A lot of punters make betting decisions based on market movements in horse racing.
A drift is enough to put some people off backing a runner, whilst contracting odds are sometimes deemed enough of a positive to make someone back the horse at that shorter price.
But when should we take notice and are their opportunities to make good money out of market drifts?
If you have studied the form do you need to unduly worry about your selection drifting?
What market moves are less significant?
I find the morning markets to be very weak for most races and they seem to be determined more by what certain tipsters have selected rather than the amount of money being staked on each horse.
Of course if Pricewise or Hugh Taylor have tipped up a horse then there will be more money on it but the bookies want to shorten these selections before the majority of the bets go on.
Horse Racing Tipsters
If a major tipster has tipped a horse further bets will be placed by regular punters.
These people may be decent tipsters but they know nothing more than we do about the actual welfare of a horse so them tipping it hasn't improved its chances of winning and that tip hasn't decreased the chances of any other horse in the race losing.
However because their selections shorten, other runners will lengthen whilst still having exactly the same chance as they had at the shorter price.
If I have backed a horse at 6/1 and then a few hours later it is available at 9/1 I'll often top up my bet.
The chance of that horse winning is still the same as far as I know yet the horse is now a better bet because it is a bigger price. Better bets get higher stakes in my book.
These morning drifters will often open up a lot shorter on course, they were probably only drifting so that the bookies could even up their book, so even if you've backed at Best Odds Guaranteed you are unlikely to get the ‘full value' from the drift making that extra bet essential in my book.
What market moves are more significant?
Of course, there are times when I will have almost written off a bet mentally before it runs due to a market move.
The most likely time the market will tell you that a horse is not expected to run well is in the on-course market 10 or 15 minutes ahead of the race. If you are backing a horse after a lengthy lay off then a drift at this time is going to be very worrying.
The markets the evening before are also worth observing, they will rarely tell you how well a horse is going to run but they will usually tell you the ‘correct' price for each horse.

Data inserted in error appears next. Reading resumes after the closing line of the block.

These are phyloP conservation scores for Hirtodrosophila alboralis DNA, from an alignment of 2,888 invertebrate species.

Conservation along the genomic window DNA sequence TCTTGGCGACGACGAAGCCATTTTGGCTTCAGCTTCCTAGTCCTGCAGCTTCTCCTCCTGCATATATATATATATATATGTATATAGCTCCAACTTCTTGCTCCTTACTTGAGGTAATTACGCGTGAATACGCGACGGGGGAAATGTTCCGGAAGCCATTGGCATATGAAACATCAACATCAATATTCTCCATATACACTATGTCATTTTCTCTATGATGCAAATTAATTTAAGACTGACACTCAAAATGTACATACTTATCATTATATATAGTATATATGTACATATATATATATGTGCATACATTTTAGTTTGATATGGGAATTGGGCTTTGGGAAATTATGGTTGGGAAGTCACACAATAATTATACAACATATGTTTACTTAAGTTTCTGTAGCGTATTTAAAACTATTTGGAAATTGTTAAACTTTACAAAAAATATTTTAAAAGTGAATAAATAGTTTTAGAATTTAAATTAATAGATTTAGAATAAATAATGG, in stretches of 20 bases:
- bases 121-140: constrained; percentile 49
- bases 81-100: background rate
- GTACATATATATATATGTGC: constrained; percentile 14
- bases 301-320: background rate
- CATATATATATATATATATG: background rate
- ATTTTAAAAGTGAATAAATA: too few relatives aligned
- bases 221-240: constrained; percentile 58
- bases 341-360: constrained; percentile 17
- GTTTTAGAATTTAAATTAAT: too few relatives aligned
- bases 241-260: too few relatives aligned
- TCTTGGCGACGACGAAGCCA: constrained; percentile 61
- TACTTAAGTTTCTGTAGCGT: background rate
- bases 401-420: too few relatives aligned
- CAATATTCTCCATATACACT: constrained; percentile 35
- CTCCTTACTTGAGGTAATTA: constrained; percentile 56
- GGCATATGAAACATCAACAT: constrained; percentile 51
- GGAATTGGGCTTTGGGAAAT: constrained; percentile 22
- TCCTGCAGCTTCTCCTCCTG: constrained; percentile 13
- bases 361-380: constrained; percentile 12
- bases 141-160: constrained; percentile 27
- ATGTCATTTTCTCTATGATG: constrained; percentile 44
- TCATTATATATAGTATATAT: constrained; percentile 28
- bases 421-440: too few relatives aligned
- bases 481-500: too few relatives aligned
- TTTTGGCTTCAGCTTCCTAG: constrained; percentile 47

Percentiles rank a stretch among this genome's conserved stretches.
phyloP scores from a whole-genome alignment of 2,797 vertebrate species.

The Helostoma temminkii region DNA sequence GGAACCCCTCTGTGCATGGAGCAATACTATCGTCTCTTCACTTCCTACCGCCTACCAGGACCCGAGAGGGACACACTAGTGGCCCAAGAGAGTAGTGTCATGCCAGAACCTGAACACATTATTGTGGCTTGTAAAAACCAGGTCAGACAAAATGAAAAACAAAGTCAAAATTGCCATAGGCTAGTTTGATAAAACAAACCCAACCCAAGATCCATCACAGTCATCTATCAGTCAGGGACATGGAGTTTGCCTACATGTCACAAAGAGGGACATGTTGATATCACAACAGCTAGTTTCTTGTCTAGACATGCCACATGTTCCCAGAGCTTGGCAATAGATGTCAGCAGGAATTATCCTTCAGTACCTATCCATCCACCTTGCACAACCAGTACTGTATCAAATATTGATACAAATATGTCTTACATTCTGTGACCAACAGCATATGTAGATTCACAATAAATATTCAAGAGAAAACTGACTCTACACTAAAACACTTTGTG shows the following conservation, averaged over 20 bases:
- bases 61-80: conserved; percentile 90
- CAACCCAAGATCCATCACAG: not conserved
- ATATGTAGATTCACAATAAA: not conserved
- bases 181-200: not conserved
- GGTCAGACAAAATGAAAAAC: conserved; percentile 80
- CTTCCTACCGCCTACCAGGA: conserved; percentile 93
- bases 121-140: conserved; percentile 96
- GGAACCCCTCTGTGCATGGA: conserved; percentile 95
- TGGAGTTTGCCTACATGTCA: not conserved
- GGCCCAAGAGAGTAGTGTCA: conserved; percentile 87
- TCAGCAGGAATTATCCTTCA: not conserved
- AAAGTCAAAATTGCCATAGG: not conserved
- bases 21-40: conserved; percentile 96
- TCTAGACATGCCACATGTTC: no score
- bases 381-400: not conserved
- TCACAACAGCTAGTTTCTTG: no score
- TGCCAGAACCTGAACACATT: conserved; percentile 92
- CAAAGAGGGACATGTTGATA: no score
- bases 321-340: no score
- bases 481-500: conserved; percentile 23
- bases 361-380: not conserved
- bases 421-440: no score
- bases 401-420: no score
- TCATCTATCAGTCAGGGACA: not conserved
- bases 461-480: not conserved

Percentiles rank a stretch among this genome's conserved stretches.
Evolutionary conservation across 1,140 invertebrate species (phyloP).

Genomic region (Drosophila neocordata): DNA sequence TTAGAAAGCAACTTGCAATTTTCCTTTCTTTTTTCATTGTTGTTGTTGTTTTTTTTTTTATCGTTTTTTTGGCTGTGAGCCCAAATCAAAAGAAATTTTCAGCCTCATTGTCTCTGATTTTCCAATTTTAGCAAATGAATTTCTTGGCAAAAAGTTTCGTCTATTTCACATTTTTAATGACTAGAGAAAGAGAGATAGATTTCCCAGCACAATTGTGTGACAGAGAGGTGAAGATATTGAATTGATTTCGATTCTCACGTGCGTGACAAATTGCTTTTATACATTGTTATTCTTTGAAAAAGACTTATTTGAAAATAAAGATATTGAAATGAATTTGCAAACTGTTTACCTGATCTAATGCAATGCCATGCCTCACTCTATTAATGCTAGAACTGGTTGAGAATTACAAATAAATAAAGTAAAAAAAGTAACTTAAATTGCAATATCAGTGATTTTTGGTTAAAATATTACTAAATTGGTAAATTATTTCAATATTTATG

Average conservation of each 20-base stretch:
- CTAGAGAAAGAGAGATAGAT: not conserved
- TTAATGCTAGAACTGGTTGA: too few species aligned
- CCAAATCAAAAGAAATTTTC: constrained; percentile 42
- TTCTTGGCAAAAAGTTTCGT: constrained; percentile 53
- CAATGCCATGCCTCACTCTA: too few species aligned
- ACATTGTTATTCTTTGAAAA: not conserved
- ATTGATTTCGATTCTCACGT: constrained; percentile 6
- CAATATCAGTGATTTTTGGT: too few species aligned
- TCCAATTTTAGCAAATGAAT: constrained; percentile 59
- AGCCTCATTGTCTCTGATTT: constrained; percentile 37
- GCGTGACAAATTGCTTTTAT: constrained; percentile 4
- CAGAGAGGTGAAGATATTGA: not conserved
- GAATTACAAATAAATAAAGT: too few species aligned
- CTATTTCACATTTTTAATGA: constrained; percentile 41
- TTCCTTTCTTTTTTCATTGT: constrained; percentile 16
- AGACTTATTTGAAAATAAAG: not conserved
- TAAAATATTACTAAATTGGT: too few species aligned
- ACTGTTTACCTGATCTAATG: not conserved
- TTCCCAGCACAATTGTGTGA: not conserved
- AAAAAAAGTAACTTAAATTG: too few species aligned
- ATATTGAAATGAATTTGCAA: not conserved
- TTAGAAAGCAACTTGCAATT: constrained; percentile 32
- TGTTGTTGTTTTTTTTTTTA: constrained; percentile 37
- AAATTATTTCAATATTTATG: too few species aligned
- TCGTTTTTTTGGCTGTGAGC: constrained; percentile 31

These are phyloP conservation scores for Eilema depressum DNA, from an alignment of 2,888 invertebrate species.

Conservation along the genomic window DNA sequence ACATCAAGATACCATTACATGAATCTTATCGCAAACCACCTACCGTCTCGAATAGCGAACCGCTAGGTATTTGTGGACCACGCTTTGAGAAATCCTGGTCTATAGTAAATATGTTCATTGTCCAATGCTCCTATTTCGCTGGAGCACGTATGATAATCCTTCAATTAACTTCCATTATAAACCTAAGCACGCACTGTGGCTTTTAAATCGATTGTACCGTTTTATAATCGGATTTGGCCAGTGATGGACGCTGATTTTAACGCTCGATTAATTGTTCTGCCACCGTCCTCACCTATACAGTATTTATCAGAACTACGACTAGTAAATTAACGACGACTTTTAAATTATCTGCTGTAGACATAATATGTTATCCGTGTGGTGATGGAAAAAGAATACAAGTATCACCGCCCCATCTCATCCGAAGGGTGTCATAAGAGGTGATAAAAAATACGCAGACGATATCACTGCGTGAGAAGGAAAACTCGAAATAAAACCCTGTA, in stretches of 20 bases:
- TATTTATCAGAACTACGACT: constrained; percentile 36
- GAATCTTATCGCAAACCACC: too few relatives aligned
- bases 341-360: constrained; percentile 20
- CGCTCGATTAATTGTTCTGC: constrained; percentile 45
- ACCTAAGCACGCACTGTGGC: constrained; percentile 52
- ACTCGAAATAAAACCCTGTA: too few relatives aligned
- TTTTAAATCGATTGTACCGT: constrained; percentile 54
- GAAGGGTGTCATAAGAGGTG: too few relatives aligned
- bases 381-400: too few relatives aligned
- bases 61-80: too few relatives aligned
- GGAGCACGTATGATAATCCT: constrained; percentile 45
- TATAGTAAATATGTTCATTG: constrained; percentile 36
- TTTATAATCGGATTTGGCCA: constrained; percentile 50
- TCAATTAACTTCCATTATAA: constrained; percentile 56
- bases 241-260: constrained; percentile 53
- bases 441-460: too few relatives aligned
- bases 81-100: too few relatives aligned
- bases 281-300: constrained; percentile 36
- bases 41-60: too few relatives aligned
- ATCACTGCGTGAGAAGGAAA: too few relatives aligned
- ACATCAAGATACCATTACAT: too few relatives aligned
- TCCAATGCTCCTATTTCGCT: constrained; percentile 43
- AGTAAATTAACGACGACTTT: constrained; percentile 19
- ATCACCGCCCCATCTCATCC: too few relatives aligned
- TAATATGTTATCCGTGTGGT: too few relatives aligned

You can get great early odds especially from bookmakers who price up races the night before.
Several bookies price the bigger races the next day up at 5 pm onwards the evening before and I've lost count the number of times my selected bets have been priced up far too big, resulting in me gaining say 12/1 when the real price should be much closer to 6/1.
Gaining these bigger prices has eventually cost me every bookmaker account I've ever had. The bookies are just guessing really with their very early prices and the market often looks very different the following morning.
Now I'm not saying back every drifter or anything like that, I just wanted to point out that going against the grain is often the best way to find extra value.
The market can give clues as to which horse is going to win a race but at certain times it can just tell you where the mug money is going and as a result, a drifter can be a value bet, even if you've already backed it.
It's also worth remembering that the market doesn't always get it right, many gambles and well-backed horses go astray and many drifters do actually win.
In fact, some horrendous drifters win. Take Murcar at Wolverhampton on January 3rd, he hadn't run on the flat for over 26 months and drifted from 8/1 out to 16/1 before winning by 4 lengths!
So don't get too annoyed when your bet is drifting and always consider topping up if it does drift.
If you are a decent judge and there is no reason to think the horse's chance has decreased then you are just getting better odds on a possible winner.
To read more about horse racing betting angles please check out the betting school article - horse racing form made easy & what to look for.